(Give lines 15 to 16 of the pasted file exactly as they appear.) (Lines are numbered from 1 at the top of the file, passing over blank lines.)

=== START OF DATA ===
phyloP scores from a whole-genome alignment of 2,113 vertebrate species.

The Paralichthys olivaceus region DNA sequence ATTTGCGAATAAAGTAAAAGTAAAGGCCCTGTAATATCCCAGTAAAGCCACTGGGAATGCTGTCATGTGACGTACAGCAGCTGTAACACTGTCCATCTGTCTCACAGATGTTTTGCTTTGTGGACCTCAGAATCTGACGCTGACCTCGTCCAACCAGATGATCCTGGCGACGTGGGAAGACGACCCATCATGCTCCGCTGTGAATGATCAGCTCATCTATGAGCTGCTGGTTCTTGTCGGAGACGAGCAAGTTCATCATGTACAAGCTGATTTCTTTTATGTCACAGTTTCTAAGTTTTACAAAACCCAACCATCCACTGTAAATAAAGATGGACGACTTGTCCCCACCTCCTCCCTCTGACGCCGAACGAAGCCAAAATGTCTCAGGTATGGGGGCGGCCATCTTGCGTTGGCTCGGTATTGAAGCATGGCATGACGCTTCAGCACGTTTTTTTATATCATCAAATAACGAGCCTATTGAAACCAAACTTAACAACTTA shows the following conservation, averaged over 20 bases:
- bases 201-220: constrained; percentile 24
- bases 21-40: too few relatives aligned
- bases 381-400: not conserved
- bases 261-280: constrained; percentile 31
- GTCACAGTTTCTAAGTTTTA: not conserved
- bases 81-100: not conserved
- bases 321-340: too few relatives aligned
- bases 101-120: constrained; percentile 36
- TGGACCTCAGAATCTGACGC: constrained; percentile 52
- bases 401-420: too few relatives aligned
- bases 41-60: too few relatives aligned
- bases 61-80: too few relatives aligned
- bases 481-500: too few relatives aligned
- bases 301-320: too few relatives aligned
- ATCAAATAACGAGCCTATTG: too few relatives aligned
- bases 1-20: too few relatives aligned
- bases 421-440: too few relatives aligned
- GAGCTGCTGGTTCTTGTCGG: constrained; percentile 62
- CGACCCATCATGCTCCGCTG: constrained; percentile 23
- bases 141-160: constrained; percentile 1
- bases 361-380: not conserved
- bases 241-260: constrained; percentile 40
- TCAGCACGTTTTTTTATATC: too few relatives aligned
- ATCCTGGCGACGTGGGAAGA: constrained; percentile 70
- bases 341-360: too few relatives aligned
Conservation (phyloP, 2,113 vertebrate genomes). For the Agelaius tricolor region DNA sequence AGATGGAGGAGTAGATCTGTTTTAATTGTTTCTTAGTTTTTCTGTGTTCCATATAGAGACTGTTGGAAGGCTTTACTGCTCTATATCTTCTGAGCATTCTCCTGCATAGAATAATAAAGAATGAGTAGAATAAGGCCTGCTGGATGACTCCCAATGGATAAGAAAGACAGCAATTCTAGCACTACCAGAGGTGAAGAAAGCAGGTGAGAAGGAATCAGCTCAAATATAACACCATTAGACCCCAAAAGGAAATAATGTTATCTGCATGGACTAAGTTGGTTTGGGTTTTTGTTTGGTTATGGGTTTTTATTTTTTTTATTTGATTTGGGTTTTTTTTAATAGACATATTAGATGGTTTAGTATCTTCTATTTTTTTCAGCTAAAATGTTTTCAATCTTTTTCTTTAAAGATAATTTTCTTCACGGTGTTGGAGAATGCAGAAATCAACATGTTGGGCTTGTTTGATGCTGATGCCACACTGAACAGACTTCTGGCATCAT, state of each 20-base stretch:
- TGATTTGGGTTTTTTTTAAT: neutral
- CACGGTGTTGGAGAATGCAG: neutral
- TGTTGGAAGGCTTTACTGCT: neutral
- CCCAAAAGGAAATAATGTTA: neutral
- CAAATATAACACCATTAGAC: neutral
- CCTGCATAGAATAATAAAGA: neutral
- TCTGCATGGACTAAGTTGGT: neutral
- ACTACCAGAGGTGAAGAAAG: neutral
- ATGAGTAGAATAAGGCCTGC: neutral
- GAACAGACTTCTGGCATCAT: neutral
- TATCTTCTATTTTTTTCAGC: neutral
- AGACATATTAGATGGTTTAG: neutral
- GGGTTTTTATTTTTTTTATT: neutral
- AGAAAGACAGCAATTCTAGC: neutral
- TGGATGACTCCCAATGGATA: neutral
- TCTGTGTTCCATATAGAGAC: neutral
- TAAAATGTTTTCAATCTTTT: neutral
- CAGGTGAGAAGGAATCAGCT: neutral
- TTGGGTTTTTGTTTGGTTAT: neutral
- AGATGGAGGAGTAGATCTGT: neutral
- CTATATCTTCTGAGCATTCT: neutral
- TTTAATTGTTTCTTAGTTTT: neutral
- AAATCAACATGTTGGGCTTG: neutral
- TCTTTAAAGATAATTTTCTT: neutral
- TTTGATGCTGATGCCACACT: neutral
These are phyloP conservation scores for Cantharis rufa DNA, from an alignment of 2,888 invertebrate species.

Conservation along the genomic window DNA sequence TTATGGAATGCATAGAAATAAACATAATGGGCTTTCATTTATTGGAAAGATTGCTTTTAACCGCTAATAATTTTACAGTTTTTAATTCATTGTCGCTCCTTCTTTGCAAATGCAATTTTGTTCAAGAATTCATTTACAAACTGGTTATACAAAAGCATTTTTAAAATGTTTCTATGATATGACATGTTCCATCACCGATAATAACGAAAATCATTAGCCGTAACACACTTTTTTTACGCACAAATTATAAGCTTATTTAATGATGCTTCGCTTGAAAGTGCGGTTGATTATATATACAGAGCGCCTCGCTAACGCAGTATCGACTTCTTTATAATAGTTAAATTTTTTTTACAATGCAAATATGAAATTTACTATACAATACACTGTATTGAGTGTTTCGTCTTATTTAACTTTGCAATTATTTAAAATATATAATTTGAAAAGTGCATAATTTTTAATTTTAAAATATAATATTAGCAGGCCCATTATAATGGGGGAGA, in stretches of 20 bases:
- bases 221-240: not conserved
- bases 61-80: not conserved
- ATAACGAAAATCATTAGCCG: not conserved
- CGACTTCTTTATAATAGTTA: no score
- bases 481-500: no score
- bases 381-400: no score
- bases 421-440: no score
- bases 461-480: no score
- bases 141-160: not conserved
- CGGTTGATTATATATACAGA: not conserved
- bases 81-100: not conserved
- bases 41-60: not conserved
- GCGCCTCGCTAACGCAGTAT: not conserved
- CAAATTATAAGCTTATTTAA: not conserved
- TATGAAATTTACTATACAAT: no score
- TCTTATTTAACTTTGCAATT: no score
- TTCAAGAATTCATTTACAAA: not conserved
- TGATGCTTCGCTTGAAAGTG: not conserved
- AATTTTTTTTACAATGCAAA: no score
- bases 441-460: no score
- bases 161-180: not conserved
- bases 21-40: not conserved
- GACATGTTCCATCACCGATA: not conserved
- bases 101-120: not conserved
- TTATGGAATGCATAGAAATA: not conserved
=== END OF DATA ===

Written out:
- bases 481-500: too few relatives aligned
- bases 301-320: too few relatives aligned